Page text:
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1996 US Women's Olympic BAsketball Team

1996 U.S. Olympic Women’s Basketball Team, Anne Donovan, Lisa Leslie Named as Finalists for U.S. Olympic & Paralympic Hall of Fame Class of 2019

  • Date:
    Aug 12, 2019

Fan voting open now through Sept. 3 to help determine the class of 2019

The United States Olympic & Paralympic Committee today announced the finalists for the U.S. Olympic & Paralympic Hall of Fame Class of 2019, consisting of 15 Olympians, nine Paralympians and three teams. USA Basketball is represented among the finalists in the team category by the historic 1996 U.S. Olympic Women’s Basketball Team, as well as the late Anne Donovan and Lisa Leslie in the individual Olympic category.

USA Basketball fans can cast their vote at TeamUSA.org/Vote from today through Sept. 3 to help determine the class of 2019, which will mark the first class inducted into the U.S. Olympic & Paralympic Hall of Fame since 2012.

“It is a privilege to introduce these deserving finalists for induction into the U.S. Olympic & Paralympic Hall of Fame,” said Sarah Hirshland, USOPC CEO. “They represent the pinnacle of athletic achievement and personal excellence, both on and off the field of play. We honor them and are pleased to memorialize their legacy as America’s most inspiring athletes and teams.”

Anne Donovan
Anne Donovan, who was an imposing 6-foot-8 center during her playing career, first represented USA Basketball in 1977 when she was 17 years old, and she culminated her efforts by leading the USA to a gold medal as a head coach at the 2008 Olympics. During her Hall of Fame, 31-year USA career, she was a member of five U.S. Olympic teams and four USA World Championship teams as an athlete and coach. She used to say she bled red, white and blue, and in all, she claimed 16 gold medals, five silver medals and one bronze medal in various international competitions during her illustrious career. Playing professionally in Japan and Italy, Donovan was committed to representing her country, and she was a powerful female role model, for example becoming the first female coach to win a WNBA title. She passed away on June 13, 2018.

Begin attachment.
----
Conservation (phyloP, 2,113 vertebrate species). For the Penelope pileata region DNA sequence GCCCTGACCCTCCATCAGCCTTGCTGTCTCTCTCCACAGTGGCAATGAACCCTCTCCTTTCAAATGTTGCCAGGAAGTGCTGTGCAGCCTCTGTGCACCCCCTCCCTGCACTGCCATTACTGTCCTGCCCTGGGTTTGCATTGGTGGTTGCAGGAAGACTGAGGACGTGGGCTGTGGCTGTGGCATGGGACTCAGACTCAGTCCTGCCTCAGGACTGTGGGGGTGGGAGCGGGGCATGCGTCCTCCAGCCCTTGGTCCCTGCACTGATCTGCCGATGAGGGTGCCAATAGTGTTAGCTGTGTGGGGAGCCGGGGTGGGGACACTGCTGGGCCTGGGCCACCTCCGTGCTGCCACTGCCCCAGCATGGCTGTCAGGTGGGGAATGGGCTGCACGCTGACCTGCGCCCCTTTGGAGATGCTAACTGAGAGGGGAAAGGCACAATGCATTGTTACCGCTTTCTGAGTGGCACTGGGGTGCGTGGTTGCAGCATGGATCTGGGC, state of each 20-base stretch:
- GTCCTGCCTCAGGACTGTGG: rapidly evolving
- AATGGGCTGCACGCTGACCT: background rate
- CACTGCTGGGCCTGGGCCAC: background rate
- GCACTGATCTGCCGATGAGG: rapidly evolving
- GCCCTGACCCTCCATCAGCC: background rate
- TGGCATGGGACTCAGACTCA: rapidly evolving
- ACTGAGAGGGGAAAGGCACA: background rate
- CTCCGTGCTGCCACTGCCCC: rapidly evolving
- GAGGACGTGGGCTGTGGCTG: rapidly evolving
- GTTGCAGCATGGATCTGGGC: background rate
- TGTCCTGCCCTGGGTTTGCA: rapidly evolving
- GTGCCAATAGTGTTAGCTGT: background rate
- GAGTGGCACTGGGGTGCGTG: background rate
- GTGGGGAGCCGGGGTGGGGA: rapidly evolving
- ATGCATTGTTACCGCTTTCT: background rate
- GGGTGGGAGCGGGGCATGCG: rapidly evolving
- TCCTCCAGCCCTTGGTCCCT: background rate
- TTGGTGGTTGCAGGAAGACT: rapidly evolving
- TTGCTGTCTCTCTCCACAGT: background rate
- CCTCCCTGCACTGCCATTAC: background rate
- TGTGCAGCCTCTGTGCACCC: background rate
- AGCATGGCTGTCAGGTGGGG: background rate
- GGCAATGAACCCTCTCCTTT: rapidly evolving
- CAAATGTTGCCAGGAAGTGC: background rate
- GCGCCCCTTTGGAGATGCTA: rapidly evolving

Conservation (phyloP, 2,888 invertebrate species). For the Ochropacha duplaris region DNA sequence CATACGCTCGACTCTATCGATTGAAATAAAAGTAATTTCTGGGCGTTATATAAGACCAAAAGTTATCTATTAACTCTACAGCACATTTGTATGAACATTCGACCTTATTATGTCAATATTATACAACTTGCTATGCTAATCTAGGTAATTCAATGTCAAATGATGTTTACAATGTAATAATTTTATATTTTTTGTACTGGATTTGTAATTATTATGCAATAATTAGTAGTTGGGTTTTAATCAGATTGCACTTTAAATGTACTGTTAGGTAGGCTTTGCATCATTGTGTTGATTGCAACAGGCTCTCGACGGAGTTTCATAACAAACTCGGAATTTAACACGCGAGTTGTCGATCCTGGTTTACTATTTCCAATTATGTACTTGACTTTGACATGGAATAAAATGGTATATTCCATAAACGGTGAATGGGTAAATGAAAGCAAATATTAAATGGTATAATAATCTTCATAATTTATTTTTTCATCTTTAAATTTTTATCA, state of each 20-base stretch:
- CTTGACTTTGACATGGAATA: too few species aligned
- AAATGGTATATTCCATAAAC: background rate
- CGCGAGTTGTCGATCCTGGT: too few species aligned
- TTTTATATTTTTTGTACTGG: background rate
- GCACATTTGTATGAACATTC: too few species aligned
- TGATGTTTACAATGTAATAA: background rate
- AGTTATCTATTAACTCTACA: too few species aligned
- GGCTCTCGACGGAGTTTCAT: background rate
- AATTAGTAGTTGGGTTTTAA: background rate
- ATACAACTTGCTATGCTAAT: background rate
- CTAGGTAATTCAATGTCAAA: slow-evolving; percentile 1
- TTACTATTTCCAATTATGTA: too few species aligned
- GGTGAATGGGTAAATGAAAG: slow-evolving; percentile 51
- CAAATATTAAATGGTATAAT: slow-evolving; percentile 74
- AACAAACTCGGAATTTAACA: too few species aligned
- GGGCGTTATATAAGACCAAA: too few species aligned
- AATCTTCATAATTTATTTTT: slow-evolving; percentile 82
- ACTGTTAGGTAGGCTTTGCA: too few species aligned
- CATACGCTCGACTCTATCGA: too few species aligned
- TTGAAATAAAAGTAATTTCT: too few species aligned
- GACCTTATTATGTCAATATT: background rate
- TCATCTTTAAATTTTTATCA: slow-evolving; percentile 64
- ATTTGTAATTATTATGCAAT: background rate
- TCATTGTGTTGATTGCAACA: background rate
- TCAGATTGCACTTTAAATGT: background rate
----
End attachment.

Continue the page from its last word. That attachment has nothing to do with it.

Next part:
Donovan was a three-time Olympian as a player who won two Olympic gold medals as an athlete and was a member of two Olympic gold medal winning teams as a U.S. coach. While playing for the USA, she was a member of the 1980 U.S. Olympic Women’s Basketball Team that did not compete in Moscow and won gold with the 1984 and 1988 U.S. Olympic Women’s Basketball Teams. As an assistant coach, Donovan helped the 2004 U.S. team to a gold medal and as a head coach, she led the 2008 team to gold.

She played for Old Dominion University and led her team to three Final Fours and a national championship in 1980. She was the first woman to coach a WNBA team to a championship. She was inducted into the Naismith Basketball Memorial Hall of Fame in 1995, into the Women’s Basketball Hall of Fame in 1999 and into the FIBA (International Basketball Federation) Hall of Fame in 2015.

Lisa Leslie
One of the faces of the launch of the WNBA in 1997, Lisa Leslie helped to make the birth of the WNBA possible with her popularity and her commitment growing the game. Prior to kicking off her string of four Olympic gold medals in 1996, she was a member of the historic 1995-96 USA Basketball Women’s National Team that tallied a 52-0 record and traveled more than 100,000 miles and to seven countries while preparing for the 1996 Olympic Games in Atlanta.

Lisa Leslie won four-straight gold medals as a member of the 1996, 2000, 2004 and 2008 U.S. Olympic Women’s Basketball Teams.

She is a three-time WNBA MVP who won two WNBA championships over the course of 11 WNBA seasons. She was the first player to dunk in a WNBA game, and she was inducted into the Naismith Hall of Fame in 2015.

Leslie’s individual performance often was a difference maker between a U.S. win and loss. Earning her first Olympic gold medal in 1996 at 24 years old, she led the team in scoring (19.5 ppg.). Leslie went on to lead the USA in scoring in 2000 (15.8 ppg.) and 2004 (15.6 ppg.). She remained a double-digit scorer in 2008 with 10.1 points per game as the U.S. Team’s oldest member at 36 years old. She is one of just five U.S. women to have played in four or more Olympic basketball competitions.